'Rape and other non-consensual penetrative sexual activity, whether violent or otherwise...'
Part of the legal fiction which gives rise to this sort of legislation is that somehow consent is simple, and that it's possible to tell from an image whether consent was given or not. But in practice, consent is not that simple. A person may consent to an act with a given partner, and not consent to the same act with the same partner a few days or hours or minutes later. The act is not different. One could not necessarily tell, looking at a photograph afterwards, which act was mutually consented to and which was not.

The need for sexuality, and the nexus between sexuality and aggression, is very deep in the human psyche, very close to the centre of who, and what, we are as people. We all have it, and it troubles many of us in one way or another. As playful creatures, many of us choose to explore these issues through play. Play in which there may be many layers of the granting or withholding of consent; games in which people may choose to consent to engage in forceful sex against their active protest.

And many people - perhaps, we don't know, very many people - find some degree of pain or fear enhances sexual pleasure. Consensual sexual activity can be extremely vigorous, can be extremely uncomfortable, and can involve implements designed and intended to cause pain. How many decent middle class homes in Scotland have a pair of handcuffs or a whip or flogger hidden at the back of a bedroom drawer? We don't know. I don't know and you don't know - because we're a sexually repressed nation. But the people who sell these things do a good trade, here in Scotland; I'd hazard a guess it's more than any of us would think.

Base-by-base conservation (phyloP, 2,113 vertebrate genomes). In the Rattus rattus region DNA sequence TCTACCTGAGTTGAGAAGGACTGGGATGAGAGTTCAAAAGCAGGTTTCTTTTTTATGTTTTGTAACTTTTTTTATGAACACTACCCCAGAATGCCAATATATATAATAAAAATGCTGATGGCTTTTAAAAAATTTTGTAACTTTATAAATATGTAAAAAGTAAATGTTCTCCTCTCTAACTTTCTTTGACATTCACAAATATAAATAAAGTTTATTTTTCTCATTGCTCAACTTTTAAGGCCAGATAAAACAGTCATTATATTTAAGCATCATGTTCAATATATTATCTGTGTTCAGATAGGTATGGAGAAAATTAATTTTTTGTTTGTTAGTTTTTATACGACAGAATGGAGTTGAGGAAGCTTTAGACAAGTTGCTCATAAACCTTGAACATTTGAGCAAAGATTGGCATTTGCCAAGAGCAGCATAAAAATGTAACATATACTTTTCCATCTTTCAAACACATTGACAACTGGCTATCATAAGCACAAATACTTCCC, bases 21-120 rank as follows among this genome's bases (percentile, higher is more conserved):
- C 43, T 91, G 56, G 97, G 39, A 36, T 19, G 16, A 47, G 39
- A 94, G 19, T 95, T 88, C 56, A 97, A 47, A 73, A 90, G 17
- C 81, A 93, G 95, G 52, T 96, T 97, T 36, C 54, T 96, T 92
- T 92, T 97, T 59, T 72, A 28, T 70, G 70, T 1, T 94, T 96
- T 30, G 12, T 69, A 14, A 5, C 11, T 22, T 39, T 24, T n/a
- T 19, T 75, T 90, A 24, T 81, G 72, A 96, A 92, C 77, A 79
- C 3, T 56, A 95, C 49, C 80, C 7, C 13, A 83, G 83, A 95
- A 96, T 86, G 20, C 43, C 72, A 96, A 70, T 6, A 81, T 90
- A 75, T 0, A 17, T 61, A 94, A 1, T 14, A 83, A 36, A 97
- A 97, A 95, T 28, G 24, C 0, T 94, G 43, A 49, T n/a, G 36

This isn't to defend rape. It isn't to excuse rape. But rape is something that happens inside the head of the victim - consent is either given or withheld. Consent is not something a picture can show. Coercion does not need to involve violence; no matter how tender an image of sexuality, we cannot know by looking at it that one or both of the participants was not blackmailed into taking part. No matter how apparently violent an image of sexuality, we cannot know by looking at it that it has not been positively chosen and is not being actively enjoyed by all concerned.

There is a yet more serious issue beyond this. The present legislation is aimed at images; but will have a chilling effect on all art forms. If we cannot explore issues of sexuality, coercion, violence in narrative, in stories, in film, in other art, how are we to give our rising generations language in which to explore and understand what is appropriate and what is inappropriate? Repression does not stop things happening. People will continue to have sex. Some of that sex will continue be rough. But if we have outlawed discussion about what is, and what isn't, acceptable to us as a society, how are victims to know when it is appropriate to protest?